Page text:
Superb third album from Ireland's national treasure.
Even measured against the broad stylistic sweep and celebrated eclecticism of contemporary Irish music, Julie Feeney is a thoroughly unique and individual artist. With a background in the classical realm and a go-it-alone/DIY ethic, her 2005 debut, 13 Songs, was a breath of fresh air: hugely original and inventive, it went on to scoop the inaugural Choice Music prize, beating off hot favourites Bell X1.
Despite receiving wide international critical acclaim, in commercial terms her progress since has been steady rather than spectacular. Her second album Pages is best known for the sublime radio hit, ‘Impossibly Beautiful’, but the pop genius of that track (among others) and a Late Late Show appearance notwithstanding, she remains one of the better kept secrets of Irish music.
Hopefully not for too much longer. More a one-woman orchestra than a singer-songwriter, Feeney is in full control on Clocks: as on her previous two albums, she composes, arranges, conducts and, of course, sings virtually everything here. Recorded at Kylemore Abbey, the songs are loosely and thematically based on her extended family, past and present and on her strong Galway roots. Together they amount to a remarkable document, which explores the human condition and the ties that bind us against a backdrop of intricate yet powerful music.
While Clocks isn’t a Christmas album per se, there is a definite seasonal, mid-winter feel and atmosphere to it – all the better to accompany those dark evenings by a crackling fire! Boasting a harp and string arrangement, opening track ‘Dear John’ is lush and atmospheric, replete with a truly gorgeous melody (and with just a hint of Laurie Anderson’s vocal trademark on ‘Oh Superman’). A similar instrumental backdrop is utilised on the slower-paced single ‘Cold Water’, which contains an equally memorable melody, while a fuller, almost cinematic orchestral accompaniment informs the poignantly beautiful ‘Julie’ (a song about her grandmother).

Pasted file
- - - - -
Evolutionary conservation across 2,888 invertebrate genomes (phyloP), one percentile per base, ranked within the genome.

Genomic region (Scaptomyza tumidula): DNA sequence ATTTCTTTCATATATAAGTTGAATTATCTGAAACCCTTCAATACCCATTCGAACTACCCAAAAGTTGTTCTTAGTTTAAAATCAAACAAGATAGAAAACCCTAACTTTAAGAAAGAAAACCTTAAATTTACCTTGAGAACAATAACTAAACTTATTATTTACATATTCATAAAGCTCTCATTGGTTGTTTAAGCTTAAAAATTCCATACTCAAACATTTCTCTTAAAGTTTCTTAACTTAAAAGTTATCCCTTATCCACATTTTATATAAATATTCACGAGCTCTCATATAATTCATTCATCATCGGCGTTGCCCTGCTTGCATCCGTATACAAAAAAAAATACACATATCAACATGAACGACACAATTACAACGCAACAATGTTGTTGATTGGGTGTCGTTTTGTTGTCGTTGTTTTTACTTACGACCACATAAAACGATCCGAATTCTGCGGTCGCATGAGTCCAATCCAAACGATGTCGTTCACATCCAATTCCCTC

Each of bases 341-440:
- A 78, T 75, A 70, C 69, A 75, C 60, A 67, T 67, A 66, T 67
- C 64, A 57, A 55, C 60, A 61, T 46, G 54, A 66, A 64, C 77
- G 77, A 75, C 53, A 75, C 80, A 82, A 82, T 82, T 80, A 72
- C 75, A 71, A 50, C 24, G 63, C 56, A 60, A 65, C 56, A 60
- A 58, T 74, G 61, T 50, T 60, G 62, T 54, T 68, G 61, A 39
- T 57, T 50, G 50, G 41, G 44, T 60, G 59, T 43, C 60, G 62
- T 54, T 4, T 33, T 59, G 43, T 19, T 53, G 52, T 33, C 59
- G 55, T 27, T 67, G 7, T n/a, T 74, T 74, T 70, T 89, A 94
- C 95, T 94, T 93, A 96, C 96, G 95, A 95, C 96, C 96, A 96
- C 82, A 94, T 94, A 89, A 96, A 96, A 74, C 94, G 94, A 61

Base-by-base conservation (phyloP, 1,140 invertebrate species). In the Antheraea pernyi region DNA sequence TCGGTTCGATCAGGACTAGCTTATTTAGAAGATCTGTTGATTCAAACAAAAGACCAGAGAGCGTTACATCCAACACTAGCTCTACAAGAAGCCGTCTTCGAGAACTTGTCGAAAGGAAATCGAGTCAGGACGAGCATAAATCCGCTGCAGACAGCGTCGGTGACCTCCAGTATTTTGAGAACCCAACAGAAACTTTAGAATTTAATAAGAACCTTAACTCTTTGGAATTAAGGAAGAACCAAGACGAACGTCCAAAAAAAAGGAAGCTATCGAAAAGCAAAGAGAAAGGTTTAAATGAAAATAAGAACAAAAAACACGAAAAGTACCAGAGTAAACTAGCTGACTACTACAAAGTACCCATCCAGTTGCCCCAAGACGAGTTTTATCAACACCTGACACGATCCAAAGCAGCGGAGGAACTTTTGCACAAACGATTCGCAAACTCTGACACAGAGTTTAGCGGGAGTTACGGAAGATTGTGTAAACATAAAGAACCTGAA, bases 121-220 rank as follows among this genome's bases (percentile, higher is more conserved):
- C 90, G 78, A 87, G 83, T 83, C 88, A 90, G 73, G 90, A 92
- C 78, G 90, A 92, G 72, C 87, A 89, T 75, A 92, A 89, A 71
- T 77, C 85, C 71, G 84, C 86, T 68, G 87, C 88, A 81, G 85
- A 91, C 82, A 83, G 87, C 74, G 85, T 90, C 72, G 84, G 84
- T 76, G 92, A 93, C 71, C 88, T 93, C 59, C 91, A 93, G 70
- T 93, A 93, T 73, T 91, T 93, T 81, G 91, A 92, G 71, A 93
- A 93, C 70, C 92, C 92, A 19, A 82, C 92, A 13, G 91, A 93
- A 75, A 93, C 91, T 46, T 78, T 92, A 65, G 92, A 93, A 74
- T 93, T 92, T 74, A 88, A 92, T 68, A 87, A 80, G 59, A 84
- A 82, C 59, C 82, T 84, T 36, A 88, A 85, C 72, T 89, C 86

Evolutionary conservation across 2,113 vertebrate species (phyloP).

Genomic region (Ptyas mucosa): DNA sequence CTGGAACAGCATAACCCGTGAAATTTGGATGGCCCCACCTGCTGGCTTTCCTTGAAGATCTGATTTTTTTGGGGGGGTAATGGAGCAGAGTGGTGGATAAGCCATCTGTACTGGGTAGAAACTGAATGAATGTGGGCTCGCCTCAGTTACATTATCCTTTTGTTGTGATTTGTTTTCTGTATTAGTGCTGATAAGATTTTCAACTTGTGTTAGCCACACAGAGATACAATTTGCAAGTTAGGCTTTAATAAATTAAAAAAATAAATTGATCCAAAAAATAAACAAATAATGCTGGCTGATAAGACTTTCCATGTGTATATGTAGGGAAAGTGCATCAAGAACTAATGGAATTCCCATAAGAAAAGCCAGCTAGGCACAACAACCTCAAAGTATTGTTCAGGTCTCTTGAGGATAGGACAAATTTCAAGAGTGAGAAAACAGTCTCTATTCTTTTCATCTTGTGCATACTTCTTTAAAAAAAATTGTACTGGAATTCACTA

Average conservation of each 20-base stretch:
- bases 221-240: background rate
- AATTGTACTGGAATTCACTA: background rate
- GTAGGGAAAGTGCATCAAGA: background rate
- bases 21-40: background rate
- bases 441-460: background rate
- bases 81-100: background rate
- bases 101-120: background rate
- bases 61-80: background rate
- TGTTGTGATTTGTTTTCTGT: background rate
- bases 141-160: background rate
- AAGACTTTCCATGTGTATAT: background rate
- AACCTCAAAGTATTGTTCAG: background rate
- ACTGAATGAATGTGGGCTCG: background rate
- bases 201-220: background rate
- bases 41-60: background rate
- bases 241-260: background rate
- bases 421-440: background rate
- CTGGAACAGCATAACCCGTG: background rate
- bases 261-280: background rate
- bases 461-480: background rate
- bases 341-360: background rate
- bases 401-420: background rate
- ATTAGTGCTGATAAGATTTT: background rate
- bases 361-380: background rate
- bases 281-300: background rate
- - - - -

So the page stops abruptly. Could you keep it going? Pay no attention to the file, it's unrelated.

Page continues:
The plucked staccato strings and jerky vocals on ‘Galway Boy’ might well invite comparisons with Enya’s ‘Orinoco Flow’ – there is a subtle similarity. Elsewhere, Feeney isn’t afraid to enter the more familiar classic-pop arena – parts of ‘Just A Few Hours’ recall an Abba melody and ‘If I Lose You Tonight’ is similarly catchy. Other highlights include the fragile ‘Moment’ while stabs of brass and an intricately gorgeous vocal arrangement make ‘Worry’ another standout. Clock is a superb album. Julie Feeney’s best yet, it is rich in ideas and musical inventiveness. Her time has come...
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Feeney's latest album pages goes on national release on June 5 and to celebrate its launch, the singer will play Dublin's Crawdaddy on June 10.Read More
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Julie Feeney's debut album 13 Songs hits the record shops in the UK today.Read More
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The Cathedral Quarter Arts Festival carries on its tradition of bringing a stunning mix of music, theatre, comedy and arts to Belfast.Read More
That's right - singer/songwriter Julie Feeney picked up the prize at the first ever Choice Music Awards in Dublin.Read More
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With this debut album Julie Feeney announces herself as the most intriguing female voice - bar the criminally neglected Shaz Oye - to come out of Ireland since Sinead O’Connor.Read More